However, she has played a subdued role while Navalny was still at liberty, often travelling with him, but staying in the background. Her first openly autonomous political act was in Omsk where Navalny had been hospitalised after being poisoned and collapsing on a plane. wNavalnaya held daily press conferences and sent an open letter to Russian President Vladimir Putin demanding that Navalny be allowed to leave Russia on a medical plane the Germans sent. The international uproar she stoked evenly forced the Kremlin to give in and allow Navalny to leave where he eventually recovered.

But whether she has the strength and charisma of her husband, an ability to resonate with disillusioned and openly intimidated regular Russians, remains to be seen. In her address, Navalnaya herself emphasised her husband’s strength and commitment to his cause.

“He wasn’t just behind bars like other prisoners. He was tortured. He was held in an isolation cell, in a concrete box.. for hundreds of days,” she said. “And not only did he not give up, but he supported us the entire time: encouraging us, laughing, joking, and inspiring us. Never for a fraction of a second did he have doubts about what he was fighting and suffering for.”

It was because of this perseverance, she continued, that Putin ultimately killed Navalny. Despite the enormity of the challenge of taking on the Kremlin, she clearly does not intend to give up easily.

"The main thing we can do - for Alexei and for ourselves - is to continue to fight," Navalnaya said in her video address.

More extreme than her husband

Navalnaya, maiden name Abrosimova, was born in 1976 in Moscow, The Bell reports. Her mother and stepfather worked at the State Planning Committee, and Navalnaya entered the Faculty of International and Economic Relations of the Russian Economic University, Plekhanov.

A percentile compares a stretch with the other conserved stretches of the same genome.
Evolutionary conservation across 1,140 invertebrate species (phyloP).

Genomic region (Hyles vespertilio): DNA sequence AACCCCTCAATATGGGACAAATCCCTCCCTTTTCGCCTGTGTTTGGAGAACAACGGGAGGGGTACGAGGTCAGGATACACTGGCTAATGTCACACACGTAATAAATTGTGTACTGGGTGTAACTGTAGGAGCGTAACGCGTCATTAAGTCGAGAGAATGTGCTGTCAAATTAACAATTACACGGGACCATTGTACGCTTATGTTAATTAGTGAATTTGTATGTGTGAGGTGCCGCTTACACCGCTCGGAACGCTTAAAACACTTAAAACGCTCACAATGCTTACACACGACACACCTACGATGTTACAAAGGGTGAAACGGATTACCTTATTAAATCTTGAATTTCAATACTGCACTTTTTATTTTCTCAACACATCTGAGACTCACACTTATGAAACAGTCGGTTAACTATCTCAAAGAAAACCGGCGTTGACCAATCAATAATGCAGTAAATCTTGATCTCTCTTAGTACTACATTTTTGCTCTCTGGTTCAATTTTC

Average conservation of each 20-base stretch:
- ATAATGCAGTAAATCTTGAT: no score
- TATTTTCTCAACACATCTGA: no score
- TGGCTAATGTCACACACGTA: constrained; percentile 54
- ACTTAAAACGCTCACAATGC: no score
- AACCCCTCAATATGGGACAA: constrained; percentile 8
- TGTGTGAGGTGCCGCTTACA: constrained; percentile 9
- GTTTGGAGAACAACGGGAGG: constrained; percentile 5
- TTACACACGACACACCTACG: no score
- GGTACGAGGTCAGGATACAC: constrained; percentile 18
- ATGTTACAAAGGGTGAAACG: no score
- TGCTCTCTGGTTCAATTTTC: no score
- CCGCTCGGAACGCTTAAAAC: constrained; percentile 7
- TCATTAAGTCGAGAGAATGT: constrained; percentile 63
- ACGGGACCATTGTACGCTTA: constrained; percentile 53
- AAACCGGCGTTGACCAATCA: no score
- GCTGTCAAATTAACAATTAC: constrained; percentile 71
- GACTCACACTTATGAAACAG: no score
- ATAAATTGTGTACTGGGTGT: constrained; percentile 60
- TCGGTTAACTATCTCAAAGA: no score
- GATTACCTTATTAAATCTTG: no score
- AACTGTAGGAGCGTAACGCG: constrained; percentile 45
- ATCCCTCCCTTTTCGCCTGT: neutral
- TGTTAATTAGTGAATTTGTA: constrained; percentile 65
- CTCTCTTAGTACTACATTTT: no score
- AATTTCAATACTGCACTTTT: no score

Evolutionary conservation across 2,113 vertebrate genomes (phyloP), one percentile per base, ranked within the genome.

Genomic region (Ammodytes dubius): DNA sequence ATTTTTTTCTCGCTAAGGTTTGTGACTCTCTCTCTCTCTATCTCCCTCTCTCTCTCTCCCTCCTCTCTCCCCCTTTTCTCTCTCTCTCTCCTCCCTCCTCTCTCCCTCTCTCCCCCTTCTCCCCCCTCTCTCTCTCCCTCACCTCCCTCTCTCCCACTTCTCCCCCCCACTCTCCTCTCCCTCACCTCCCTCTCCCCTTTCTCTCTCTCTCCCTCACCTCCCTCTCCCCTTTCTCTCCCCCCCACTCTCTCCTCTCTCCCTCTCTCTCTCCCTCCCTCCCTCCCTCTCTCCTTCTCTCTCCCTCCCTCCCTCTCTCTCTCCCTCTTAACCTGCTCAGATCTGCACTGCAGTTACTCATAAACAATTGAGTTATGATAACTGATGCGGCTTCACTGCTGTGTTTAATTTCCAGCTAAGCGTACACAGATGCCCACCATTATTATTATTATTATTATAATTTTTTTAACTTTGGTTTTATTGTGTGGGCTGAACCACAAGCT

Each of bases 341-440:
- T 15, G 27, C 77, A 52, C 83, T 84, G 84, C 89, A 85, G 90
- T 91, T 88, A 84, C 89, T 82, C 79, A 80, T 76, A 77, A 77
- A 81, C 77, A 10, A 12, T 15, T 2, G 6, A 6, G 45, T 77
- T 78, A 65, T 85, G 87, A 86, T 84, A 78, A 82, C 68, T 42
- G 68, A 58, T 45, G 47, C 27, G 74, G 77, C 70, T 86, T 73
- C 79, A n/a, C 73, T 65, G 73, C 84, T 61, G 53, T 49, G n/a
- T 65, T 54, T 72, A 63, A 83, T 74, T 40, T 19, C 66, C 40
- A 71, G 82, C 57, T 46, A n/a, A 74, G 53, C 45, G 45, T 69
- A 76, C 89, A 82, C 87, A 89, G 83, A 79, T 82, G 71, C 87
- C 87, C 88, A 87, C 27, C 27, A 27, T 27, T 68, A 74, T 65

After graduating she worked in a Moscow bank and then a foreign trade company. In the summer of 1998, while on vacation in Turkey, she met Navalny and two years later they married. After the birth of her daughter Dasha in 2001, Yulia decided to devote herself to her family and became a housewife.

She had never been politically ambitious, acquaintances told Julia Ioffe for a long profile piece on her that appeared in Vanity Fair in 2021 and again in the Russian Harper’s Bazaar written by famous journalist and friend of the family Evgenia Albats. “It’s much more interesting to be a politician’s wife,” she said. “Navalny the politician is two people: Yulia and Alexey,” Albats said, according to The Bell and suggested that she enjoyed the role of shadow politician.

Navalny’s ally Lyubov Sobol confirmed that the founder of the Anti-Corruption Foundation (FBK) consults with his wife and discusses some ideas with her “in order to better formulate them.”

“She will be calm, calm, and then she will destroy you with one word,” a long-time acquaintance of the Navalnys told Vanity Fair, speaking of her intolerance of those she thinks are inconsistent, The Bell reports. Navalny himself has said that his wife is more radical in her political views than he is.
After the poisoning and arrest of her husbandw, Navalnaya has lived abroad, and has also been threatened with arrest by the authorities if she returns to Russia. But she also said she is a patriot and will draw on Navalny’s love of Russia for the strength to continue the struggle.

Asked about why Navalny returned to Russia in 2021 and faced the almost certainty of arrest and a long prison sentence, Navalnaya said he had no choice.

“He could have stopped speaking out, stopped investigating, stopped fighting, right? No, he couldn’t have,” she said as cited by Meduza. “Alexey loved Russia more than anything in the world. He loved our country. […] So deeply and sincerely that he was ready to give his life for it. And his immense love will be enough for us to continue his work. For as long as it takes. Just as fiercely and just as bravely as Alexey himself.”

“I will continue the work of Alexey Navalny. […] And I call on you [the Russian people] to stand beside me. Not only to share the grief and the endless pain that has engulfed us. I ask you to share the fury. The fury, the anger, the hatred towards those who have dared to destroy our future,” she said.

She ended the message with a clip of Navalny from a 2022 documentary saying: “All that’s necessary for evil to triumph is for good people to do nothing. So don’t do nothing.”